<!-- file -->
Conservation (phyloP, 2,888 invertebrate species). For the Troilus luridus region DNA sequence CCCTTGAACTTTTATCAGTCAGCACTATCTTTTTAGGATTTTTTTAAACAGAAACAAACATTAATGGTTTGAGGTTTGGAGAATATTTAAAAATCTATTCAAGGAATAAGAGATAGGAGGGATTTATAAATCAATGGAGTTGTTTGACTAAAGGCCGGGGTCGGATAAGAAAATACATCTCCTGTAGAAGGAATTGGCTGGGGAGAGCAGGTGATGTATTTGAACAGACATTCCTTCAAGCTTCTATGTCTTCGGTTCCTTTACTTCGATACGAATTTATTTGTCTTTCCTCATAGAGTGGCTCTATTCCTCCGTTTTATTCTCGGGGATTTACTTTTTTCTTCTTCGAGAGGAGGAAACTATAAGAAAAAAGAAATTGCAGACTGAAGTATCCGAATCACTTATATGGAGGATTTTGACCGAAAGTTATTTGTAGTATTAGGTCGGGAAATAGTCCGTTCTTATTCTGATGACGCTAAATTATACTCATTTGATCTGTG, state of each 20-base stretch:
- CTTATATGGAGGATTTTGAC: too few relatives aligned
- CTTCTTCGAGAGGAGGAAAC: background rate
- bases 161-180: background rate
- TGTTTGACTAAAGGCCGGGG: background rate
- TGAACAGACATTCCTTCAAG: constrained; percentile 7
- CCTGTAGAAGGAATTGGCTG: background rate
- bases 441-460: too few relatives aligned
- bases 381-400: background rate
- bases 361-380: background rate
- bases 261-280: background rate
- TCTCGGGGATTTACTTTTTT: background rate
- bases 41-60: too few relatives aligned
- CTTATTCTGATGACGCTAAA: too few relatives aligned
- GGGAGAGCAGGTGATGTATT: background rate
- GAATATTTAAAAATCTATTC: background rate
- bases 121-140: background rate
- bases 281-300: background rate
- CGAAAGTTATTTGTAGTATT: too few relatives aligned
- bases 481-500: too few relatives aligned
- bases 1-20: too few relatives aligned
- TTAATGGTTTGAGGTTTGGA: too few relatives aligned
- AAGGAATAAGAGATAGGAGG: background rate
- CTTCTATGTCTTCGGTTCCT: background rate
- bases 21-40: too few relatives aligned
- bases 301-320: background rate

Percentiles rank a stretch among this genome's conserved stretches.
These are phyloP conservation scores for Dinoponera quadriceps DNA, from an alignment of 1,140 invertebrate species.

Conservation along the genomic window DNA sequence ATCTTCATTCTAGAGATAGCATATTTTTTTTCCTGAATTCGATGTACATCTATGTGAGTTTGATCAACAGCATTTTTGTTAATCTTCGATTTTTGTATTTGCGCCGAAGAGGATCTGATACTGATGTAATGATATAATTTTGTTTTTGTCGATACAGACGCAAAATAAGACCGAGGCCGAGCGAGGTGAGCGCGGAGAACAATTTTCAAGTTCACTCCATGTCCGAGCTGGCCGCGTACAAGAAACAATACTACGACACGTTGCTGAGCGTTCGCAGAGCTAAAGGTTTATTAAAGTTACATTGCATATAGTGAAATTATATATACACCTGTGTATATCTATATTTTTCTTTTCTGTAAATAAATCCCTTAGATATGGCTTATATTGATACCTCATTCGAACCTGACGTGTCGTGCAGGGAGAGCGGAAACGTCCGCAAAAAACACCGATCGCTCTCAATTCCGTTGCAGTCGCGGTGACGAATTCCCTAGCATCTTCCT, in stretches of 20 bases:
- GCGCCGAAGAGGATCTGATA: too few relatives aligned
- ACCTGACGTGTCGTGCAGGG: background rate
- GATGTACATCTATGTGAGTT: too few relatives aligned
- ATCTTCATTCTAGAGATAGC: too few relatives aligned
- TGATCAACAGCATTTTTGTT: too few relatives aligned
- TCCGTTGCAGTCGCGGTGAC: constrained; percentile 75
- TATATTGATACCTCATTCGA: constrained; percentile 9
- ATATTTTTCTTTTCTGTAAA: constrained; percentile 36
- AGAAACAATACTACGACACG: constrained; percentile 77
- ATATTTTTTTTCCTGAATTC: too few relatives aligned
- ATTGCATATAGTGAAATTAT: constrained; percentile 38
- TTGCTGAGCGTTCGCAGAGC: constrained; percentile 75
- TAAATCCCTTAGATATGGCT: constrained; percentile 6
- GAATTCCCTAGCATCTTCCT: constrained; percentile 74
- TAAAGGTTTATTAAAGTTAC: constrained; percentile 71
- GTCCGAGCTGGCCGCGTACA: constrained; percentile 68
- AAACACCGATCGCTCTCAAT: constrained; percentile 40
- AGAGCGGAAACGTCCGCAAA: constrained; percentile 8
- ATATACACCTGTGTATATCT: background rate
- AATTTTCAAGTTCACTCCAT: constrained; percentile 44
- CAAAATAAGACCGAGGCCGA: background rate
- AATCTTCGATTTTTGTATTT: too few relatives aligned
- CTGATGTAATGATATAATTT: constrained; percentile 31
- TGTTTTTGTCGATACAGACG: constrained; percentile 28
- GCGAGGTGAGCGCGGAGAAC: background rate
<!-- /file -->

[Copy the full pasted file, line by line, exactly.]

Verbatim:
Conservation (phyloP, 2,888 invertebrate species). For the Troilus luridus region DNA sequence CCCTTGAACTTTTATCAGTCAGCACTATCTTTTTAGGATTTTTTTAAACAGAAACAAACATTAATGGTTTGAGGTTTGGAGAATATTTAAAAATCTATTCAAGGAATAAGAGATAGGAGGGATTTATAAATCAATGGAGTTGTTTGACTAAAGGCCGGGGTCGGATAAGAAAATACATCTCCTGTAGAAGGAATTGGCTGGGGAGAGCAGGTGATGTATTTGAACAGACATTCCTTCAAGCTTCTATGTCTTCGGTTCCTTTACTTCGATACGAATTTATTTGTCTTTCCTCATAGAGTGGCTCTATTCCTCCGTTTTATTCTCGGGGATTTACTTTTTTCTTCTTCGAGAGGAGGAAACTATAAGAAAAAAGAAATTGCAGACTGAAGTATCCGAATCACTTATATGGAGGATTTTGACCGAAAGTTATTTGTAGTATTAGGTCGGGAAATAGTCCGTTCTTATTCTGATGACGCTAAATTATACTCATTTGATCTGTG, state of each 20-base stretch:
- CTTATATGGAGGATTTTGAC: too few relatives aligned
- CTTCTTCGAGAGGAGGAAAC: background rate
- bases 161-180: background rate
- TGTTTGACTAAAGGCCGGGG: background rate
- TGAACAGACATTCCTTCAAG: constrained; percentile 7
- CCTGTAGAAGGAATTGGCTG: background rate
- bases 441-460: too few relatives aligned
- bases 381-400: background rate
- bases 361-380: background rate
- bases 261-280: background rate
- TCTCGGGGATTTACTTTTTT: background rate
- bases 41-60: too few relatives aligned
- CTTATTCTGATGACGCTAAA: too few relatives aligned
- GGGAGAGCAGGTGATGTATT: background rate
- GAATATTTAAAAATCTATTC: background rate
- bases 121-140: background rate
- bases 281-300: background rate
- CGAAAGTTATTTGTAGTATT: too few relatives aligned
- bases 481-500: too few relatives aligned
- bases 1-20: too few relatives aligned
- TTAATGGTTTGAGGTTTGGA: too few relatives aligned
- AAGGAATAAGAGATAGGAGG: background rate
- CTTCTATGTCTTCGGTTCCT: background rate
- bases 21-40: too few relatives aligned
- bases 301-320: background rate

Percentiles rank a stretch among this genome's conserved stretches.
These are phyloP conservation scores for Dinoponera quadriceps DNA, from an alignment of 1,140 invertebrate species.

Conservation along the genomic window DNA sequence ATCTTCATTCTAGAGATAGCATATTTTTTTTCCTGAATTCGATGTACATCTATGTGAGTTTGATCAACAGCATTTTTGTTAATCTTCGATTTTTGTATTTGCGCCGAAGAGGATCTGATACTGATGTAATGATATAATTTTGTTTTTGTCGATACAGACGCAAAATAAGACCGAGGCCGAGCGAGGTGAGCGCGGAGAACAATTTTCAAGTTCACTCCATGTCCGAGCTGGCCGCGTACAAGAAACAATACTACGACACGTTGCTGAGCGTTCGCAGAGCTAAAGGTTTATTAAAGTTACATTGCATATAGTGAAATTATATATACACCTGTGTATATCTATATTTTTCTTTTCTGTAAATAAATCCCTTAGATATGGCTTATATTGATACCTCATTCGAACCTGACGTGTCGTGCAGGGAGAGCGGAAACGTCCGCAAAAAACACCGATCGCTCTCAATTCCGTTGCAGTCGCGGTGACGAATTCCCTAGCATCTTCCT, in stretches of 20 bases:
- GCGCCGAAGAGGATCTGATA: too few relatives aligned
- ACCTGACGTGTCGTGCAGGG: background rate
- GATGTACATCTATGTGAGTT: too few relatives aligned
- ATCTTCATTCTAGAGATAGC: too few relatives aligned
- TGATCAACAGCATTTTTGTT: too few relatives aligned
- TCCGTTGCAGTCGCGGTGAC: constrained; percentile 75
- TATATTGATACCTCATTCGA: constrained; percentile 9
- ATATTTTTCTTTTCTGTAAA: constrained; percentile 36
- AGAAACAATACTACGACACG: constrained; percentile 77
- ATATTTTTTTTCCTGAATTC: too few relatives aligned
- ATTGCATATAGTGAAATTAT: constrained; percentile 38
- TTGCTGAGCGTTCGCAGAGC: constrained; percentile 75
- TAAATCCCTTAGATATGGCT: constrained; percentile 6
- GAATTCCCTAGCATCTTCCT: constrained; percentile 74
- TAAAGGTTTATTAAAGTTAC: constrained; percentile 71
- GTCCGAGCTGGCCGCGTACA: constrained; percentile 68
- AAACACCGATCGCTCTCAAT: constrained; percentile 40
- AGAGCGGAAACGTCCGCAAA: constrained; percentile 8
- ATATACACCTGTGTATATCT: background rate
- AATTTTCAAGTTCACTCCAT: constrained; percentile 44
- CAAAATAAGACCGAGGCCGA: background rate
- AATCTTCGATTTTTGTATTT: too few relatives aligned
- CTGATGTAATGATATAATTT: constrained; percentile 31
- TGTTTTTGTCGATACAGACG: constrained; percentile 28
- GCGAGGTGAGCGCGGAGAAC: background rate